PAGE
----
Colorado Rights Blog


  • On November 21, 2016, 13 Aurora police officers responded to a simple noise complaint at Alberto Torres’s home. As happens all too often, Aurora police officers escalated this minor issue into a brutal affair. They beat Mr. Torres solely because he delayed exiting his garage to ask his wife to interpret for him. With that beating, the lives of Mr. Torres and every member of his family were changed and he has yet to recover. ACLU of Colorado fought to obtain justice for Mr. Torres, and Aurora has now paid him $285,000. But money is not justice, and the brutality of the Aurora Police Department against people of color has continued unabated.

    It doesn’t have to be this way.

    Imagine, if instead of 13 officers being dispatched to Mr. Torres’s home for a noise complaint, the City of Aurora sent a civilian-led response team to check on his welfare and ask that he and his friends lower their sound, resulting in a non-violent solution to a minor issue?

    ACLU Settles Case With Aurora After Police Brutalize and Unlawfully Arrest Alberto Torres

  • Hope is a discipline. It’s a commitment that together, we can create a more perfect union. We won’t rest until we fulfill the promise of equal rights for ALL people in the United States.

    Join us in our fight to fulfill this promise and move forward with hope by donating to the ACLU of Colorado. Your donation supports the ACLU’s strengths that make our work effective and collaborative.

    Donate now at

  • Anthony Martinez is 84-years-old and suffering from renal failure, as well as other serious medical conditions including dementia. He is currently incarcerated in the Sterling Correctional Facility, site of one of Colorado’s largest COVID-19 outbreaks with almost 600 active COVID-19 cases. He and his family are understandably terrified that he will catch the virus and die.

    In the midst of this public health crisis, incarcerated people as vulnerable as Anthony, could and should be immediately released to safely live out their remaining years with family.

    Read more about Anthony Martinez and other at-risk incarcerated people. 

  • Ronald Johnson is pre-diabetic, suffers from asthma and high blood pressure, and regularly uses an inhaler to breathe. His age and respiratory ailments put him at risk of serious illness and death if he contracts COVID-19. With over hundreds of active cases in Colorado’s prisons, his family fears he will not make it out alive. His daughter, Amber, says, “In prison, he can’t protect himself and he can’t social distance. My deep fear is that my dad will die in prison. That is an awful, traumatic reality to consider. My chest is tight just thinking about how quickly it spreads and how vulnerable he is.”

    Governor Hickenlooper shortened his sentence following testimony from family, friends and correctional officers advocating for his early release. Yet, he is still eight years away from parole. While he remains in prison, COVID-19 continues to spread. Ronald’s three siblings, four children and four grandchildren are desperate for his release.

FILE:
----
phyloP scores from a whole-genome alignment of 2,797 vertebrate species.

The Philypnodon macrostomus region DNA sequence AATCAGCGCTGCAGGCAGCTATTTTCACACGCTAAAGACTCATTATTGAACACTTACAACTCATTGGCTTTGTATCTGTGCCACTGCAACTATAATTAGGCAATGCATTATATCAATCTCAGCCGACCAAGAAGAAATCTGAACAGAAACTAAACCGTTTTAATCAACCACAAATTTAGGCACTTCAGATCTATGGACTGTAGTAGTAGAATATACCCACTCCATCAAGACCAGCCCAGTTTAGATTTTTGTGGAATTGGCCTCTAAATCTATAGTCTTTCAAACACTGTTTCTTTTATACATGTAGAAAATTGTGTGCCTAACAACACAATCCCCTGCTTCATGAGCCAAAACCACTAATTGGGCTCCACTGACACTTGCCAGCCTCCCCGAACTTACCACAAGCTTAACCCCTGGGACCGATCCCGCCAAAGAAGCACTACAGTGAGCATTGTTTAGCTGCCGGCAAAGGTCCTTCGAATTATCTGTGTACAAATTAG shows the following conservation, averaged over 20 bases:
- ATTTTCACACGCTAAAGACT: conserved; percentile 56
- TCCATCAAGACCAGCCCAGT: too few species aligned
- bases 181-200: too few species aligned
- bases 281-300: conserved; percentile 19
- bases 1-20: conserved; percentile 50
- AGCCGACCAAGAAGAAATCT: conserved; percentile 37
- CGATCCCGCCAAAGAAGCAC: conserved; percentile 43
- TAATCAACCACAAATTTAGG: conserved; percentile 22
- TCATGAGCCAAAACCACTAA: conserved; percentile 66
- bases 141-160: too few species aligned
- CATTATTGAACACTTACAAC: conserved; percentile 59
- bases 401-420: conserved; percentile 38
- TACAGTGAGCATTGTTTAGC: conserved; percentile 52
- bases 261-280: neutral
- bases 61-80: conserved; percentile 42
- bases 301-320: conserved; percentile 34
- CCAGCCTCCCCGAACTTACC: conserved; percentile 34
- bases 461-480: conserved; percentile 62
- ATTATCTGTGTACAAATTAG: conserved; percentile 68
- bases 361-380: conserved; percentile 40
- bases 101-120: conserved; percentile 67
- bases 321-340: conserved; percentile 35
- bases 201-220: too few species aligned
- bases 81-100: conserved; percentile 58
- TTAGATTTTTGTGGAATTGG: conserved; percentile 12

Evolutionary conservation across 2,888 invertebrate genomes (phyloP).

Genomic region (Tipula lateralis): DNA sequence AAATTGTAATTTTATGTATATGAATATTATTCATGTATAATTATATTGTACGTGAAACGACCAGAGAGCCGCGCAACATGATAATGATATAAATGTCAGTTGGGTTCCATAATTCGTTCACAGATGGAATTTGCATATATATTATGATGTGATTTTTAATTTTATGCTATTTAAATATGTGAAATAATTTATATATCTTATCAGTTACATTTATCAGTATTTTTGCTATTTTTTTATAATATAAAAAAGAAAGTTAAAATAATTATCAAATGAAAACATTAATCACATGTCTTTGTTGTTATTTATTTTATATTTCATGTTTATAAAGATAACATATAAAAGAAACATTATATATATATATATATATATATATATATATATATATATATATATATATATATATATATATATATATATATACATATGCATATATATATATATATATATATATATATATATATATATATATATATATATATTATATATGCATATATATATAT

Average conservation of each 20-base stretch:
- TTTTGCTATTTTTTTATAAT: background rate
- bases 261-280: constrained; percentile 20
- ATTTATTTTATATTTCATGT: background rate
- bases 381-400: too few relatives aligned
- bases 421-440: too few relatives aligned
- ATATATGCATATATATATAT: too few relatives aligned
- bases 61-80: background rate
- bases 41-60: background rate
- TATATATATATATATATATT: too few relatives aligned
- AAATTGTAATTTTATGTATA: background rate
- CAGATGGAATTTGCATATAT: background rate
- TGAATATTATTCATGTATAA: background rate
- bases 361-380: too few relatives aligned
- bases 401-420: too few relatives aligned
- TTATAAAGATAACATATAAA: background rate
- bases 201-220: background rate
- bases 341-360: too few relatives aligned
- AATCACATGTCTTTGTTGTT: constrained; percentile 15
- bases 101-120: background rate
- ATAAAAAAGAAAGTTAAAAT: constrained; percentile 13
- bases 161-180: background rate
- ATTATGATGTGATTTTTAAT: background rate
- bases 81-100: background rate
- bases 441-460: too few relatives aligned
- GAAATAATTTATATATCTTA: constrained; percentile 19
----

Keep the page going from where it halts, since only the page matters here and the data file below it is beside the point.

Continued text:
Read more about Ronald Johnson and other at-risk incarcerated people.

2018 ACLU of Colorado Bill of Rights Dinner

The ACLU of Colorado’s Bill of Rights Dinner is an annual event where we come together to celebrate our victories, honor our leaders, and inspire our community to continue the critical work of defending and preserving civil rights and civil liberties for all. All funds raised by the Bill of Rights Dinner provide crucial support to sustain and expand the ACLU of Colorado’s vital legal, advocacy, communication, and education work throughout the state.

The awards will be given out at our annual  Dinner on Thursday, September 27th at the Ritz-Carlton hotel in Denver.

Online ticket sales have closed. Please contact Rachel at 720-402-3105 or for availability.


2018 Bill of Rights Dinner Honorees

Alex Landau will receive the Ralph Carr Award

Alex is a father, a community member, a human rights advocate and African-American. He was adopted when he was an infant by a white family and raised primarily in white communities and educated in white schools. In 2009, Alex survived an extreme case of race-based brutality at the hands of Denver police officers. This became the catalyst for the movement he is now engaged in. Alex does this work through a lens of passion and intersectionality. He believes that acknowledging the impact of intersectional oppression (race, gender, age etc.) is critical to understanding how others who are different from us experience injustice. Passion is important to authenticity and endurance. Alex finds himself speaking to a variety of listeners ranging from elementary school and university students to scholars across the country. He won an Emmy award for an animated short he put together with StoryCorps animation team about his experience with police violence. (Traffic Stop was the name of the film). Alex often finds himself on the front lines with community navigating the grassroots and political sector. He also collaborates with people and groups around the country and abroad who engage in similar work. He believes that collectively we are using our personal narratives to build networks, exchange, learn and grow from past and present experiences. Alex has pioneered several efforts in the Denver metropolitan area including an unprecedented recall effort of the current district attorney as well as going into jails in the Denver area and registering people to vote who are eligible.